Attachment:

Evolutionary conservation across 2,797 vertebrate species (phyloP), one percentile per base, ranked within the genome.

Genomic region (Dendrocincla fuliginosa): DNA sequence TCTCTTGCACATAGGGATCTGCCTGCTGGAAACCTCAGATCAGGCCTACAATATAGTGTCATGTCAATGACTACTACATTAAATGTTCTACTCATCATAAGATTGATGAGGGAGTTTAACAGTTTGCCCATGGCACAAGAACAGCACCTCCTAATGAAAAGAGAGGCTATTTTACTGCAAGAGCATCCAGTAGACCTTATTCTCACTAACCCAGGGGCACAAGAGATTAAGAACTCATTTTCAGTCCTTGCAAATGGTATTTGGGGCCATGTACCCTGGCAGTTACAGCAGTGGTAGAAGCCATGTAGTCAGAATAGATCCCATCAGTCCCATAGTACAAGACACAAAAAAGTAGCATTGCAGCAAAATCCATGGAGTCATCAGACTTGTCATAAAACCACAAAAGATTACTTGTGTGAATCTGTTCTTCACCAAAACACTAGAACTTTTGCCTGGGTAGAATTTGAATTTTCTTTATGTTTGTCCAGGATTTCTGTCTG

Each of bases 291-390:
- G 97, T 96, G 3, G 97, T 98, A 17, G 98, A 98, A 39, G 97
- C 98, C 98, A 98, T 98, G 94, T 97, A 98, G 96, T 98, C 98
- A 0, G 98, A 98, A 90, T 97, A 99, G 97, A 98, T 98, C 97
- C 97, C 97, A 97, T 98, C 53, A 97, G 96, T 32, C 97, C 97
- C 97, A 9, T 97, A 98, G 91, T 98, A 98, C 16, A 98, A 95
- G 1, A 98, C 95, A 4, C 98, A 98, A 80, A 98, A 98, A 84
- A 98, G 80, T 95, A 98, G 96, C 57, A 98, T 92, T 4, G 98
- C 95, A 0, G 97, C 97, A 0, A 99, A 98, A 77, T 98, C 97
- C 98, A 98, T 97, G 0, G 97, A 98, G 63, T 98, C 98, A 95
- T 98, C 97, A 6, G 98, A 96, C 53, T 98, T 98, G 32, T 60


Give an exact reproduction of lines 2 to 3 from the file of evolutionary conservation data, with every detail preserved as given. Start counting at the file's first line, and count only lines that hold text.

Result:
Genomic region (Dendrocincla fuliginosa): DNA sequence TCTCTTGCACATAGGGATCTGCCTGCTGGAAACCTCAGATCAGGCCTACAATATAGTGTCATGTCAATGACTACTACATTAAATGTTCTACTCATCATAAGATTGATGAGGGAGTTTAACAGTTTGCCCATGGCACAAGAACAGCACCTCCTAATGAAAAGAGAGGCTATTTTACTGCAAGAGCATCCAGTAGACCTTATTCTCACTAACCCAGGGGCACAAGAGATTAAGAACTCATTTTCAGTCCTTGCAAATGGTATTTGGGGCCATGTACCCTGGCAGTTACAGCAGTGGTAGAAGCCATGTAGTCAGAATAGATCCCATCAGTCCCATAGTACAAGACACAAAAAAGTAGCATTGCAGCAAAATCCATGGAGTCATCAGACTTGTCATAAAACCACAAAAGATTACTTGTGTGAATCTGTTCTTCACCAAAACACTAGAACTTTTGCCTGGGTAGAATTTGAATTTTCTTTATGTTTGTCCAGGATTTCTGTCTG

Each of bases 291-390: